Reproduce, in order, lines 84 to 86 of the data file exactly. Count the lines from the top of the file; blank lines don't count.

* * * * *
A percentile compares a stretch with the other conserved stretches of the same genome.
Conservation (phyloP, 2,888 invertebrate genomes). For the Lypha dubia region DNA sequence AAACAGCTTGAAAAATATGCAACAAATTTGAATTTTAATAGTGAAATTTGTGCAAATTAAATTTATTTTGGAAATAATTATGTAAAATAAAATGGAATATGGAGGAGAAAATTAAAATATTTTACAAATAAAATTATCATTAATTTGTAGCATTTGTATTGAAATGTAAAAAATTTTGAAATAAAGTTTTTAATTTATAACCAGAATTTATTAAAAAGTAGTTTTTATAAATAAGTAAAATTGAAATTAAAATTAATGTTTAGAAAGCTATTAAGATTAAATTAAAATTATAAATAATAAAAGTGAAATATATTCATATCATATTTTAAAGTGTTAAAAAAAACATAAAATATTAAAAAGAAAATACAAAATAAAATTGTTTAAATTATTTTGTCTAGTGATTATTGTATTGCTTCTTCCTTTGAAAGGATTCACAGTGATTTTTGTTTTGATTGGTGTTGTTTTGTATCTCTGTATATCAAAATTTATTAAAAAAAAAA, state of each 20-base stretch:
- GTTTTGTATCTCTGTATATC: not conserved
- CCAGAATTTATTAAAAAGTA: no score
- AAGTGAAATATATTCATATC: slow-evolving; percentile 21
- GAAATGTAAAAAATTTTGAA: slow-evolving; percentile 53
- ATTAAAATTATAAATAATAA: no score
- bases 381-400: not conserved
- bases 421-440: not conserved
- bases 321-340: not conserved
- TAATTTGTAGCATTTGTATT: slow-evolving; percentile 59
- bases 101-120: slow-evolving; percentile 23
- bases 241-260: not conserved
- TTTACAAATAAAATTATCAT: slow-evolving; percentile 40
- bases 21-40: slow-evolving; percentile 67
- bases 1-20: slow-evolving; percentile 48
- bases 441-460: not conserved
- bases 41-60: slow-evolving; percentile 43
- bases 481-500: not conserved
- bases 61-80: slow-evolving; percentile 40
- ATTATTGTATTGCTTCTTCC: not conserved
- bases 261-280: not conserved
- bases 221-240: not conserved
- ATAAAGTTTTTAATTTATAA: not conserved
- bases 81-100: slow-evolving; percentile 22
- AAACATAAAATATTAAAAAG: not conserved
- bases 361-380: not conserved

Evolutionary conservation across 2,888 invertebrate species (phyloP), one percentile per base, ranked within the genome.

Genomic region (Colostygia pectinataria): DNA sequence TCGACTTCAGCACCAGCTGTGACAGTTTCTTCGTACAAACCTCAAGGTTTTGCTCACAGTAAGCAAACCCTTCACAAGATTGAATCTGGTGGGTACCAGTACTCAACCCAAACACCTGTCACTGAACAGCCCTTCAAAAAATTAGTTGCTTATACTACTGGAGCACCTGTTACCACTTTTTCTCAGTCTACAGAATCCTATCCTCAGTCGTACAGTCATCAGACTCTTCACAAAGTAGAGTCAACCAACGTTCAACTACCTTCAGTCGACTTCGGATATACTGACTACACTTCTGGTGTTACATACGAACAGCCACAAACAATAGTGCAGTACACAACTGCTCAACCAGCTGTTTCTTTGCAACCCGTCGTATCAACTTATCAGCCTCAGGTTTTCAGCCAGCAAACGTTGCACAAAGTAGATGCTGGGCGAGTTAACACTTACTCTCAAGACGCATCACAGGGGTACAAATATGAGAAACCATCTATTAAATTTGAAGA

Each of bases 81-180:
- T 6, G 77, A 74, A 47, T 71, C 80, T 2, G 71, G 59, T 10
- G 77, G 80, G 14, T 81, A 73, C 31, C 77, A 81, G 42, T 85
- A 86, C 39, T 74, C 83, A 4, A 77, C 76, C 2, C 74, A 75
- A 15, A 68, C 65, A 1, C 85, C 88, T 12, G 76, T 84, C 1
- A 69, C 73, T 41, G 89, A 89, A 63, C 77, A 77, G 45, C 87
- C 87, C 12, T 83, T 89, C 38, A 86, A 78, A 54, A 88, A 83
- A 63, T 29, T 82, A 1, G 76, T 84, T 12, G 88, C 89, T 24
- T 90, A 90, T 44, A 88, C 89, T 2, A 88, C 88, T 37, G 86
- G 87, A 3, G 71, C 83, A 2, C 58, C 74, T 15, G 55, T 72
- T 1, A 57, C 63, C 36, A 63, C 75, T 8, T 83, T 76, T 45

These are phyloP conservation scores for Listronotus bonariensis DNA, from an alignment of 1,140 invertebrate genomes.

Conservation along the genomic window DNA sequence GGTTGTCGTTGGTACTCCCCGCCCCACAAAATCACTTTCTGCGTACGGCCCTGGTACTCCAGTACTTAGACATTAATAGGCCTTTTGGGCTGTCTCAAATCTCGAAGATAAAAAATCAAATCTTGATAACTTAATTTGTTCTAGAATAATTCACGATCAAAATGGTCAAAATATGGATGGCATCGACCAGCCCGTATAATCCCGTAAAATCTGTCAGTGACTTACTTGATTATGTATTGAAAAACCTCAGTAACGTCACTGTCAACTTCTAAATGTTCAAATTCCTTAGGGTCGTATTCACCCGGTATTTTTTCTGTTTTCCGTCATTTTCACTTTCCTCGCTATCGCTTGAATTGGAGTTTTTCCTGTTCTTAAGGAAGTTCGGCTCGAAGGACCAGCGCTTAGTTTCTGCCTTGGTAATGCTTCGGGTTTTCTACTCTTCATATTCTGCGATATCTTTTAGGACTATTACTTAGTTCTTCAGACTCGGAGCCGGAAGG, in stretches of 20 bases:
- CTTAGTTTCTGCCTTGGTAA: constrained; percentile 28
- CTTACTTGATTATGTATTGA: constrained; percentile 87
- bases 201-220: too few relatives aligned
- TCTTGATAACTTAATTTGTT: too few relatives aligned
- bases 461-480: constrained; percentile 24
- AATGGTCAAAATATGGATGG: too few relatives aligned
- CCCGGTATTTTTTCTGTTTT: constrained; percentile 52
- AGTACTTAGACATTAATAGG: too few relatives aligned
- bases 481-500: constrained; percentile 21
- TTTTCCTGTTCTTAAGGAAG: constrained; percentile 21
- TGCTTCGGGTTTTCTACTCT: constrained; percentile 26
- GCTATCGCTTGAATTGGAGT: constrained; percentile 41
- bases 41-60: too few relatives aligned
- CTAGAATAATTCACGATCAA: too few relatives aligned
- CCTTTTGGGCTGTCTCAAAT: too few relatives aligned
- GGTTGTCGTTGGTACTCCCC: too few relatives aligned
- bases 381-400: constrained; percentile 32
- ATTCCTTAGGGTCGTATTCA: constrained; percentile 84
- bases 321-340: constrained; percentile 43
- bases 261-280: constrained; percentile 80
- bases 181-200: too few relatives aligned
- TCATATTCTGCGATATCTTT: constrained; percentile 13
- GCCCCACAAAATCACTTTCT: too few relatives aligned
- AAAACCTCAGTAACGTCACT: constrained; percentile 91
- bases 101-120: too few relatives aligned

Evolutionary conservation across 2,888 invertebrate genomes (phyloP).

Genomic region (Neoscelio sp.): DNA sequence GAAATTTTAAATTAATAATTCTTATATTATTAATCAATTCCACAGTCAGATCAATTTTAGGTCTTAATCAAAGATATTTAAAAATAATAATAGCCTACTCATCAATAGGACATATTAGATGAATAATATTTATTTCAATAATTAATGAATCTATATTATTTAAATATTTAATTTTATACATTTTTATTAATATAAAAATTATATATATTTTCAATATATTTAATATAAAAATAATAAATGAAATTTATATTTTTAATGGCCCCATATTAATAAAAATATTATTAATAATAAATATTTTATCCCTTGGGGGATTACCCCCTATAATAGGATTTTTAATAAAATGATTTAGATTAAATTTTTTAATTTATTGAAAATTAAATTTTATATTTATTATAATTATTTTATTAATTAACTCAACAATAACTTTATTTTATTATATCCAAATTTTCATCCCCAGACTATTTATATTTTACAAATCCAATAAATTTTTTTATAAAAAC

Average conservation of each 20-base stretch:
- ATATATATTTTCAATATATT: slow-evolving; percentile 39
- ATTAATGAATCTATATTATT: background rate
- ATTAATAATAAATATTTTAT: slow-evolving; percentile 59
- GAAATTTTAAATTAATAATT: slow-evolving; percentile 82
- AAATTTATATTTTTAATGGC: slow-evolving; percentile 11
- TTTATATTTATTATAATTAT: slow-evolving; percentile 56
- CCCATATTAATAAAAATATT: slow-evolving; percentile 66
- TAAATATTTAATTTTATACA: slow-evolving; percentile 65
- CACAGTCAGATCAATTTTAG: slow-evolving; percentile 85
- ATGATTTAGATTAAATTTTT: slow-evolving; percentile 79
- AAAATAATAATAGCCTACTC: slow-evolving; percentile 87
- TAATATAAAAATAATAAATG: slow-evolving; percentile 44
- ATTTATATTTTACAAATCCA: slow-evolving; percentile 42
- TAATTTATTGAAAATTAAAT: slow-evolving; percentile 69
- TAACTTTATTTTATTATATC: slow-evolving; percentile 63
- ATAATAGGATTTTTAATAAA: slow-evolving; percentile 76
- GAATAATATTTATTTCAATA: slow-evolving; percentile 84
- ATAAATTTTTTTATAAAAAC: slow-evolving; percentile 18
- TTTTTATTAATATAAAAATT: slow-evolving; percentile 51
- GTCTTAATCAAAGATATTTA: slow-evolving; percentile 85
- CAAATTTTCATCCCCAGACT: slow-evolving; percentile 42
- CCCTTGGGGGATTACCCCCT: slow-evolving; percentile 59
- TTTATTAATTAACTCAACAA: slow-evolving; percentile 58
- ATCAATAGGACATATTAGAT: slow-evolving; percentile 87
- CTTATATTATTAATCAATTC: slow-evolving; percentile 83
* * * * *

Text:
- TAATTTATTGAAAATTAAAT: slow-evolving; percentile 69
- TAACTTTATTTTATTATATC: slow-evolving; percentile 63
- ATAATAGGATTTTTAATAAA: slow-evolving; percentile 76